Advertisement

NHTSA report reveals excessive speed responsible for only 5% of crashes


The decision will give carmakers more time to prepare for the new regulations

The decision will give carmakers more time to prepare for the new regulations

Enlarge Photo
We've all heard the phrase 'speed kills', and it's been widely applied to situations both apt and not. A recent study conducted by the NHTSA examining over 5,400 crashes across a nearly three-year period presents some evidence that excessive speed, while it may cause more serious injuries, is not a leading cause of accidents.

Adopting a simplified linear model of an accident's timeline, the most frequent 'critical pre-crash event' cause is driver inattention. The 'critical pre-crash event' is defined as the action or event that puts the vehicle on an inevitable collision course - the point of no return.

Traveling to fast for the conditions was the critical pre-crash event in only 5% of cases, according to the study. The NHTSA says that 41% of all driver-related critical events were recognition errors related to inattention and internal or external distractions. Only about 8.4% of the driver-related critical events were related to excessive speed, however. By comparison, inadequate driver skill was deemed responsible for 10% of accidents.

Other prominent causes of accidents include turning or crossing at an intersection (36%), driving off the edge of the road (22%) or driving outside the lane (10.6%). A unique aspect of the study's conduct is that it involved investigators actually heading out to the accident scenes before they had been cleared by emergency personnel and recording data to determine the causation and timeline of the accident.

The remainder of the accidents were attributed either to the vehicles or roadway conditions themselves, rather than driver fault.
Advertisement
 
Follow Us

 

Have an opinion?

  • Posting indicates you have read this site's Privacy Policy and Terms of Use
  • Notify me when there are more comments
Comments (4)
  1. This is totally bogus and I demand a recount! Everybody knows that speed is the #1 cause of accidents and that every 5% increase in speed results in a 782% increase in the likelyhood of an accident.

    Speed has also been shown to be the cause of the milk going sour, hang nails, Leonardo Dicaprio's career and colorectal cancer. Furthermore fighting speed fiends is one of the ways that honest and benevolent institutions like insurance companies and small, mid and large municipalities can make a living and we wouldn't want to take that away from them.

    Won't someone please think of the children?!
     
    Post Reply
    Vote
    Bad stuff?

  2. Hector- You are a complete and utter moron and heres why!

    If speed killed every monday morning would be full of funerals from all the racing drivers and fans killed over the weekends races. What this article is saying is that an untrained driver at speed is the problem and not just straight speed or a trained driver at speed. In regards to the lead cause of accidents what you are reading is that untrained drivers lack the basic task of judging speed and there for trun across on coming traffic thinking they can make it.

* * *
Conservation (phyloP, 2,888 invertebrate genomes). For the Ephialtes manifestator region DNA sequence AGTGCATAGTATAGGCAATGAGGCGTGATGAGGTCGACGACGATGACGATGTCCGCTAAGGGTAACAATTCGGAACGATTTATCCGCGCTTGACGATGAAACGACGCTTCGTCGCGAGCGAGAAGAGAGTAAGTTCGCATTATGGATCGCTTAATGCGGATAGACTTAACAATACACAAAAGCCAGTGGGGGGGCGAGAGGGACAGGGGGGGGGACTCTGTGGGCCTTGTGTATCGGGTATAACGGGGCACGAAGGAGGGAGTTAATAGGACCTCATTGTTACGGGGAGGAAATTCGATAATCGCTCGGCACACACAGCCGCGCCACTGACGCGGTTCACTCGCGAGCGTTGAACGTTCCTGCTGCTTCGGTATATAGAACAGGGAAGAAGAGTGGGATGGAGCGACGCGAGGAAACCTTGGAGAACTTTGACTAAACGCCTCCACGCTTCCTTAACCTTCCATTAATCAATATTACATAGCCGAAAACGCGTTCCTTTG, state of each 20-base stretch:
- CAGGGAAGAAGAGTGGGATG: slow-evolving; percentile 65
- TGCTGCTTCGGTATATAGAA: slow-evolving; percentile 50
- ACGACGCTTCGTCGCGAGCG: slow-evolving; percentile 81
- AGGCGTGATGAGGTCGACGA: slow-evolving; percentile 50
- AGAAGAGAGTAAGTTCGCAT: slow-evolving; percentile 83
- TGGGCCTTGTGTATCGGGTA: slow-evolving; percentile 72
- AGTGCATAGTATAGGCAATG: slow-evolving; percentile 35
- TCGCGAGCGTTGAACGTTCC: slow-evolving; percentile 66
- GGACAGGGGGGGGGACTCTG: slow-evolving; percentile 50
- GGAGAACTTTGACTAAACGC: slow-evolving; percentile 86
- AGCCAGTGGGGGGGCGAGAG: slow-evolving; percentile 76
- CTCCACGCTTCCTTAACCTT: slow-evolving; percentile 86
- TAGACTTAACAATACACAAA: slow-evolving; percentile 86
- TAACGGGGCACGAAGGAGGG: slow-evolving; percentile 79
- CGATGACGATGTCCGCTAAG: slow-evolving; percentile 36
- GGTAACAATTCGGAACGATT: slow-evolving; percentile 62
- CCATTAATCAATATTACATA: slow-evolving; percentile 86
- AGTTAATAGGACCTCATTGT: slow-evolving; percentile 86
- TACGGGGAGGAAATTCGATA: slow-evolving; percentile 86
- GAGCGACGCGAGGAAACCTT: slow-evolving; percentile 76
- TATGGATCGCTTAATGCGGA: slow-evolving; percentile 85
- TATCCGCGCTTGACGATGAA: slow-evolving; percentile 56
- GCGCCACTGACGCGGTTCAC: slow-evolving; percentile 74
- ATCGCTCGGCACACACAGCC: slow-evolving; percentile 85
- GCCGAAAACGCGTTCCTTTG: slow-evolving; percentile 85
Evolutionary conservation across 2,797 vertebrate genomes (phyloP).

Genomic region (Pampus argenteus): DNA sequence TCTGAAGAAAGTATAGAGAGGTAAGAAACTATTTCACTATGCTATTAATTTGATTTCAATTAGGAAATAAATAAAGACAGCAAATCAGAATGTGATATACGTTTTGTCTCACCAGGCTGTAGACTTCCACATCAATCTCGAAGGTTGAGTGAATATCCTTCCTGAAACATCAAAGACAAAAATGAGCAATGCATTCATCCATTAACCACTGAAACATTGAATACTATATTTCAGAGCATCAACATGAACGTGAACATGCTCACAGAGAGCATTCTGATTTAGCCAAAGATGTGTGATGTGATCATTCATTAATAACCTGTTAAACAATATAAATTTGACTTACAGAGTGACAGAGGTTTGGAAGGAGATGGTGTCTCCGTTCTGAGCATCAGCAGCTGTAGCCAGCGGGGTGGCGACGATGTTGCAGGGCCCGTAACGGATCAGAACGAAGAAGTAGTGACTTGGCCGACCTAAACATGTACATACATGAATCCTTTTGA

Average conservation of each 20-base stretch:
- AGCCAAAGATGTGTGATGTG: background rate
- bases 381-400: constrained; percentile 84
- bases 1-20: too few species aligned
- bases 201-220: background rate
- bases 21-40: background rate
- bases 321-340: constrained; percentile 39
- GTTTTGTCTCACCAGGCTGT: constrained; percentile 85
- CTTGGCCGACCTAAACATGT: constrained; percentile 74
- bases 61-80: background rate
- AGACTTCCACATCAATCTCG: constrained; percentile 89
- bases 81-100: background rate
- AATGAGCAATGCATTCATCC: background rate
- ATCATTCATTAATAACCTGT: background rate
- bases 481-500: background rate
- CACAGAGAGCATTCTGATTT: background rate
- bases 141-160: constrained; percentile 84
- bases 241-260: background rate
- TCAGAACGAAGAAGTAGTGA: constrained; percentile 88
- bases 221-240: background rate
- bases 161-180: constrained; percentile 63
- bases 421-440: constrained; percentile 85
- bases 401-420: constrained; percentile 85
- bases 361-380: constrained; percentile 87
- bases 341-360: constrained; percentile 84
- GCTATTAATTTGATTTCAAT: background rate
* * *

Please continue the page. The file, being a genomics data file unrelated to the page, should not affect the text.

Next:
The U.S. for instance has one of the lowest national speed limits, the least amount of driver education and the highest rates of death and accidents on its roads. Germany by the way has the highest speed limits, the most driver education, and the least amount of death rates and accidents on its roads.

    As for myself I was very fortunate that both by dad and grandfather drove for a living and it didnt kill them. I was in shifter carts by age six and attending tracks days and driver training throughout my teens. My first car was a 45hp diesel VW Golf and not a V8 Mustang GT/Camero although I was allowed to drive what ever horsepower laden toy my dad had in the driveway by myself and on public roads.

    It is in my opinion that both government and parents are responsible to teach and educate drivers on how to drive safely at any speed that way you cover all of your bases....

    Your response to the article reminds of my high school years where in my senior year one of my class mates was speeding and hit a tree head on. The tree won and he lost instantly, fortunately his five passengers survived, his car only had seat belts for five, something proper driver education would have taught him. Although tragic his death would have been preventable by having the proper training and education in place such as countries like Germany.
     
    Post Reply
    Vote
    Bad stuff?

  3. I'm pretty sure he was being sarcastic . . .
     
    Post Reply
    Vote
    Bad stuff?

  4. very sarcastic...
     
    Post Reply
    Vote
    Bad stuff?

 

Have an opinion? Join the conversation!

Advertisement
Advertisement

Take Us With You!

 

Get FREE Dealer Quotes

From dealers near you
Go!
Advertisement

Research New Cars

Go!


 
© 2014 MotorAuthority. All Rights Reserved. MotorAuthority is published by High Gear Media. Stock photography by izmo, Inc. Send us feedback.